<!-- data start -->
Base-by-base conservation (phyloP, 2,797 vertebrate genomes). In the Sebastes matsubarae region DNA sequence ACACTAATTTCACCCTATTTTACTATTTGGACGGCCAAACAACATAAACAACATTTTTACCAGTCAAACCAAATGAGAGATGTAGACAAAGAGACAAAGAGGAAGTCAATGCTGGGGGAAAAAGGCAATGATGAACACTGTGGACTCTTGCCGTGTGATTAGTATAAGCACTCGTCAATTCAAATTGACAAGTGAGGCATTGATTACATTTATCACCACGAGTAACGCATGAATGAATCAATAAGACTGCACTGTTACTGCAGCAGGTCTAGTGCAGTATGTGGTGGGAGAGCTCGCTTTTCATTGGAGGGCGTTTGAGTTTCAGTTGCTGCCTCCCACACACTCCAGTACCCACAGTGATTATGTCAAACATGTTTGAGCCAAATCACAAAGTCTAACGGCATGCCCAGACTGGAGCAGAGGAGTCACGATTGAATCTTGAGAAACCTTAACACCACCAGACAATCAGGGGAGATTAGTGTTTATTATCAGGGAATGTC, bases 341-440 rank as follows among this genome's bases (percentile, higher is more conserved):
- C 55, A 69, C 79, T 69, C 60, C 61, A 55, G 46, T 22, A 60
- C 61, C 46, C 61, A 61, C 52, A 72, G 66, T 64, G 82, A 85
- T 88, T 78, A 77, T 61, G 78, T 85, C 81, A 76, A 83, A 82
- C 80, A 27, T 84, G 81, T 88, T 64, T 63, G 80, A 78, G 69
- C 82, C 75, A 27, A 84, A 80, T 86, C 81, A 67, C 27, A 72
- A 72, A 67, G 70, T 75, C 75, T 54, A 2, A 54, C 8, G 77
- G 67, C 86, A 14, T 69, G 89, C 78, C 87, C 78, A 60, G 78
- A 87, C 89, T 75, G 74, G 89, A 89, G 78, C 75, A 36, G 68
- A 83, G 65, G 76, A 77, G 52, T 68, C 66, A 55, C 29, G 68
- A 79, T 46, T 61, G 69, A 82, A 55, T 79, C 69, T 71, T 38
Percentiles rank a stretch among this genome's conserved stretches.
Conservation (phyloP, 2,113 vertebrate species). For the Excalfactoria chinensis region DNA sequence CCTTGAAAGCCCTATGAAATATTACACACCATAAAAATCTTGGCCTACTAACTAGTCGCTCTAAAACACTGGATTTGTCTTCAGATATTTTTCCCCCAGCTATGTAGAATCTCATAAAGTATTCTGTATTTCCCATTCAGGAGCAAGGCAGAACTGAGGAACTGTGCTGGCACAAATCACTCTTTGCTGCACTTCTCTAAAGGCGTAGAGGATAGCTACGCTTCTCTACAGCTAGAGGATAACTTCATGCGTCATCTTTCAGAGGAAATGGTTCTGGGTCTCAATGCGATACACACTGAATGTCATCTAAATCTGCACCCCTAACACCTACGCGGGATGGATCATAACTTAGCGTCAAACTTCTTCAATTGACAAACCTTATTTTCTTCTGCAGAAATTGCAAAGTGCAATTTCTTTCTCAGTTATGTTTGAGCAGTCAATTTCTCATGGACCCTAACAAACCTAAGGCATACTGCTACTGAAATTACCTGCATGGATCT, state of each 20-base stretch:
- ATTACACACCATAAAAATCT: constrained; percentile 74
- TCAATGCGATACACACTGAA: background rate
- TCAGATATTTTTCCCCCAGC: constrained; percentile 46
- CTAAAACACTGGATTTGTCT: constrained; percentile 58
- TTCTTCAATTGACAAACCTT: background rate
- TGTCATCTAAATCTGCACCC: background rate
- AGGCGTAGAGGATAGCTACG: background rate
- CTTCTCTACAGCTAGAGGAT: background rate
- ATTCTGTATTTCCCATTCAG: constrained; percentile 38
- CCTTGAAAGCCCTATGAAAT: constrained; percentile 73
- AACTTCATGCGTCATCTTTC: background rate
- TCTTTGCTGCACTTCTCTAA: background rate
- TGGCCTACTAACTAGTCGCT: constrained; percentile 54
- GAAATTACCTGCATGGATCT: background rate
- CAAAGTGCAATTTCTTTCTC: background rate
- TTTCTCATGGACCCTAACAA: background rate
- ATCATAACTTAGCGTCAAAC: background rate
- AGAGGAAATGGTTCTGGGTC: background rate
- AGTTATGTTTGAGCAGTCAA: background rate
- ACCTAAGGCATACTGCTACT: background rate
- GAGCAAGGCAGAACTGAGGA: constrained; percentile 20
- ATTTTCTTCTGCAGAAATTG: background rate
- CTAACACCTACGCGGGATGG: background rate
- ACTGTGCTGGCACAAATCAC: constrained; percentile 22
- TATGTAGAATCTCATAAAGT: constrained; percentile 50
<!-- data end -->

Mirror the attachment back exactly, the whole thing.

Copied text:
Base-by-base conservation (phyloP, 2,797 vertebrate genomes). In the Sebastes matsubarae region DNA sequence ACACTAATTTCACCCTATTTTACTATTTGGACGGCCAAACAACATAAACAACATTTTTACCAGTCAAACCAAATGAGAGATGTAGACAAAGAGACAAAGAGGAAGTCAATGCTGGGGGAAAAAGGCAATGATGAACACTGTGGACTCTTGCCGTGTGATTAGTATAAGCACTCGTCAATTCAAATTGACAAGTGAGGCATTGATTACATTTATCACCACGAGTAACGCATGAATGAATCAATAAGACTGCACTGTTACTGCAGCAGGTCTAGTGCAGTATGTGGTGGGAGAGCTCGCTTTTCATTGGAGGGCGTTTGAGTTTCAGTTGCTGCCTCCCACACACTCCAGTACCCACAGTGATTATGTCAAACATGTTTGAGCCAAATCACAAAGTCTAACGGCATGCCCAGACTGGAGCAGAGGAGTCACGATTGAATCTTGAGAAACCTTAACACCACCAGACAATCAGGGGAGATTAGTGTTTATTATCAGGGAATGTC, bases 341-440 rank as follows among this genome's bases (percentile, higher is more conserved):
- C 55, A 69, C 79, T 69, C 60, C 61, A 55, G 46, T 22, A 60
- C 61, C 46, C 61, A 61, C 52, A 72, G 66, T 64, G 82, A 85
- T 88, T 78, A 77, T 61, G 78, T 85, C 81, A 76, A 83, A 82
- C 80, A 27, T 84, G 81, T 88, T 64, T 63, G 80, A 78, G 69
- C 82, C 75, A 27, A 84, A 80, T 86, C 81, A 67, C 27, A 72
- A 72, A 67, G 70, T 75, C 75, T 54, A 2, A 54, C 8, G 77
- G 67, C 86, A 14, T 69, G 89, C 78, C 87, C 78, A 60, G 78
- A 87, C 89, T 75, G 74, G 89, A 89, G 78, C 75, A 36, G 68
- A 83, G 65, G 76, A 77, G 52, T 68, C 66, A 55, C 29, G 68
- A 79, T 46, T 61, G 69, A 82, A 55, T 79, C 69, T 71, T 38
Percentiles rank a stretch among this genome's conserved stretches.
Conservation (phyloP, 2,113 vertebrate species). For the Excalfactoria chinensis region DNA sequence CCTTGAAAGCCCTATGAAATATTACACACCATAAAAATCTTGGCCTACTAACTAGTCGCTCTAAAACACTGGATTTGTCTTCAGATATTTTTCCCCCAGCTATGTAGAATCTCATAAAGTATTCTGTATTTCCCATTCAGGAGCAAGGCAGAACTGAGGAACTGTGCTGGCACAAATCACTCTTTGCTGCACTTCTCTAAAGGCGTAGAGGATAGCTACGCTTCTCTACAGCTAGAGGATAACTTCATGCGTCATCTTTCAGAGGAAATGGTTCTGGGTCTCAATGCGATACACACTGAATGTCATCTAAATCTGCACCCCTAACACCTACGCGGGATGGATCATAACTTAGCGTCAAACTTCTTCAATTGACAAACCTTATTTTCTTCTGCAGAAATTGCAAAGTGCAATTTCTTTCTCAGTTATGTTTGAGCAGTCAATTTCTCATGGACCCTAACAAACCTAAGGCATACTGCTACTGAAATTACCTGCATGGATCT, state of each 20-base stretch:
- ATTACACACCATAAAAATCT: constrained; percentile 74
- TCAATGCGATACACACTGAA: background rate
- TCAGATATTTTTCCCCCAGC: constrained; percentile 46
- CTAAAACACTGGATTTGTCT: constrained; percentile 58
- TTCTTCAATTGACAAACCTT: background rate
- TGTCATCTAAATCTGCACCC: background rate
- AGGCGTAGAGGATAGCTACG: background rate
- CTTCTCTACAGCTAGAGGAT: background rate
- ATTCTGTATTTCCCATTCAG: constrained; percentile 38
- CCTTGAAAGCCCTATGAAAT: constrained; percentile 73
- AACTTCATGCGTCATCTTTC: background rate
- TCTTTGCTGCACTTCTCTAA: background rate
- TGGCCTACTAACTAGTCGCT: constrained; percentile 54
- GAAATTACCTGCATGGATCT: background rate
- CAAAGTGCAATTTCTTTCTC: background rate
- TTTCTCATGGACCCTAACAA: background rate
- ATCATAACTTAGCGTCAAAC: background rate
- AGAGGAAATGGTTCTGGGTC: background rate
- AGTTATGTTTGAGCAGTCAA: background rate
- ACCTAAGGCATACTGCTACT: background rate
- GAGCAAGGCAGAACTGAGGA: constrained; percentile 20
- ATTTTCTTCTGCAGAAATTG: background rate
- CTAACACCTACGCGGGATGG: background rate
- ACTGTGCTGGCACAAATCAC: constrained; percentile 22
- TATGTAGAATCTCATAAAGT: constrained; percentile 50